October 17, 2014 4 comments Article
The newsroom is like a marketplace. We trade news. Some say we peddle rumors. We are criticized more often than not. A reader opens the newspaper and from page one, they shred whatever we are writing.
The majority – of Ugandans – do not have access to the newspapers. On radio stations, time is dedicated for shows on political, health, education and economic issues. The next day we move on to the next story.
Dear reader, the newsroom is shrinking. The journalist – sometimes – is the editor and sub-editor. He has limited time to think. He has to feed you on the news – and more news.
The journalist is a graduate in Mass Communication. He was taught how to write and less on how to report a beat. He is “self teaching” on economics, finance, history, taxation and business. He has to read tones of information in order to report better. He is expected to produce a flawless article.
The journalist is told to be objective. Leave emotions at the door. To present the facts – let the reader decide. A journalist is expected to have a high level of integrity. I apologize where we have not been all the above mentioned. We are human, after-all.
A journalist is told to dig deep into an issue. While he is digging. A fire. An eviction. A press conference. A workshop. Mbabazi is sacked. Death. The reader is waiting for the news. The digging is put on hold. Then it resumes. A source lies to you. Another source lies to you. Another one tells you the truth. Then another presents the facts. You’re then given the facts. You write. Story is published. A source calls you. You misquoted him. Then you move on to the next story. Years later, you are reporting the same issue. Nothing has changed.
Knowledge is power. Yes, that is what you have been told. A journalist is expected to have the knowledge on a topic they write. Uganda is facing rampant power cuts. Fact. Umeme is responsible. Fact. UETCL is responsible. Fact. An old dam is responsible. Fact. NSSF bought shares in Umeme. Fact. They sidestepped procurement procedures. Fact. [No they did not. Yes they did. No they did not. Yes they did]. The Standard Gauge railway is good for Uganda. Fact. We need it. Fact. On that single project, our debt will increase by over 100 percent. Fact. Infrastructure is important if we are to grow. Fact. It is perhaps the most expensive railway. Fact. Multinationals avoid taxes. Fact. Liberalization is bad. Fact. It is good. Fact. Liberalization has opened up the banking sector. Fact. We are mortgaging our oil, even before a drop. Fact. See, I am knowledgeable. Not quite. I know the facts; that’s it.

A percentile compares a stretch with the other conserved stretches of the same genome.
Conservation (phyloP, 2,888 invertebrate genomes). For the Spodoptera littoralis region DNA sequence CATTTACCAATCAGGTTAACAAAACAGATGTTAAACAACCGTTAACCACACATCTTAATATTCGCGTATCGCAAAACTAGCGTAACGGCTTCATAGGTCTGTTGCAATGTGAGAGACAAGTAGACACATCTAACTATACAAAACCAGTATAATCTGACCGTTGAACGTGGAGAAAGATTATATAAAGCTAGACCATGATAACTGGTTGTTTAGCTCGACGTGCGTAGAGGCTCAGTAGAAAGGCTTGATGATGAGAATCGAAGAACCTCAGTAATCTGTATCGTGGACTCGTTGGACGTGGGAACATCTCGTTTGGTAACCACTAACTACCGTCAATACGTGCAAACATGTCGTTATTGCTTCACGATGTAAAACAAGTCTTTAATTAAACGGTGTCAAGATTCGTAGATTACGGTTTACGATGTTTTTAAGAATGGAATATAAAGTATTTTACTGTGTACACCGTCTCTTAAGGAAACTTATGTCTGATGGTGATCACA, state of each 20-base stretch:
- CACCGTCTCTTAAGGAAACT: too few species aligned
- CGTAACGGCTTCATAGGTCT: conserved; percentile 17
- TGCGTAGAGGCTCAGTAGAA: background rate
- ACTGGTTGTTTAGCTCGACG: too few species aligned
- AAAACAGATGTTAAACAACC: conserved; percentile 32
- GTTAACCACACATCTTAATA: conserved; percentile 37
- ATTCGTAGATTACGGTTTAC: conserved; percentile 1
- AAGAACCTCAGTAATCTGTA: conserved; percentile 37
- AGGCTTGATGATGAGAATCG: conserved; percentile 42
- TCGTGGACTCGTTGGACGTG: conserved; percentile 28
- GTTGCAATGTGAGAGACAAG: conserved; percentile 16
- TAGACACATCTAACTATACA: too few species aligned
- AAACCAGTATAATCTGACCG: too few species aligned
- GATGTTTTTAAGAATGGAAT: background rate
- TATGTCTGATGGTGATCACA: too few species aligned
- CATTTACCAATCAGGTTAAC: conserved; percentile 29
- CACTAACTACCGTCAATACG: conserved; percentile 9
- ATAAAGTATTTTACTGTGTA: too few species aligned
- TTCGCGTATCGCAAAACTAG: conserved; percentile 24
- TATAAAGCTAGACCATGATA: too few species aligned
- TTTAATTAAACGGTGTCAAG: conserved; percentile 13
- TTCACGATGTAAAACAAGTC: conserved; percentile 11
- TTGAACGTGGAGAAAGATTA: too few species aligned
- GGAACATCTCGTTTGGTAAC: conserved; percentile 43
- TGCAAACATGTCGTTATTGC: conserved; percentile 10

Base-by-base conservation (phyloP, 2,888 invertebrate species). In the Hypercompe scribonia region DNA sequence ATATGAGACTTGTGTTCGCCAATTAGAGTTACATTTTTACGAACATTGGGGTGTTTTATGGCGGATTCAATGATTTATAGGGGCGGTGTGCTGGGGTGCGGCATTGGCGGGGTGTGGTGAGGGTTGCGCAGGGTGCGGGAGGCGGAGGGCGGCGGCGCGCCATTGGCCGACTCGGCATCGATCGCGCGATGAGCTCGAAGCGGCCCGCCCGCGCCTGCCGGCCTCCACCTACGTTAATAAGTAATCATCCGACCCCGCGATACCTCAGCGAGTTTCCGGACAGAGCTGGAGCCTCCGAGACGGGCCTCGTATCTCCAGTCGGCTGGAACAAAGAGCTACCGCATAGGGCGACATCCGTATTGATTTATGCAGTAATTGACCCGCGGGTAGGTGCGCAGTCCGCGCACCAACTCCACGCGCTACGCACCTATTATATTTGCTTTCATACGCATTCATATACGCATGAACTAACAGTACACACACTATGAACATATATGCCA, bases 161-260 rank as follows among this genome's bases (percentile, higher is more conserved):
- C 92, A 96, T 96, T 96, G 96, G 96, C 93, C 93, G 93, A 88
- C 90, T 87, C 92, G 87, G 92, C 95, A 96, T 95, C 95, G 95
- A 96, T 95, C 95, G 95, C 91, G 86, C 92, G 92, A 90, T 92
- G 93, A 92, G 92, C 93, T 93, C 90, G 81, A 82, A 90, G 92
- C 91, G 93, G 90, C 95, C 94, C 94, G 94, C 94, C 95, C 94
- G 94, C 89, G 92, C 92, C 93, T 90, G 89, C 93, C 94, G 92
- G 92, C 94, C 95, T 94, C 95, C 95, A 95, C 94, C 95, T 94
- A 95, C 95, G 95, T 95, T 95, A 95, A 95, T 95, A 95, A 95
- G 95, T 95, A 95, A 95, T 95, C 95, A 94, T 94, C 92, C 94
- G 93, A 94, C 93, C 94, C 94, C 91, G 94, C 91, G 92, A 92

A journalist has no monopoly of knowledge. There are lawyers, accountants, economists and bankers. Most are more educated than we are. We are expected to expose what they are doing wrong – or even right.
Still, the reader expects no excuses. They expect a story that answers the how, when, what, who, where and when.
We rub shoulders with influential people. They have an agenda. To be seen as doing good. That doesn’t make us experts. It doesn’t make us influential.
The clock is ticking. We ain’t growing any younger. We want to change the world. You want to be influential. The world is not changing because us. The world says “you write well.” That’s it. An award here – or not. A grant there. A visa – denied. A scholarship – try again next year. We leave the newsroom. To pursue other dreams.
Dear Reader, we can’t give you a good story all the time. But we can give you well packaged facts, to keep you reading. We are flawed. We have sold our souls. Money is all around. Hovering above our heads. We’ve taken it. We’ve failed you.
Dear reader, I apologize.
Categories: Journalism. UGanda journalism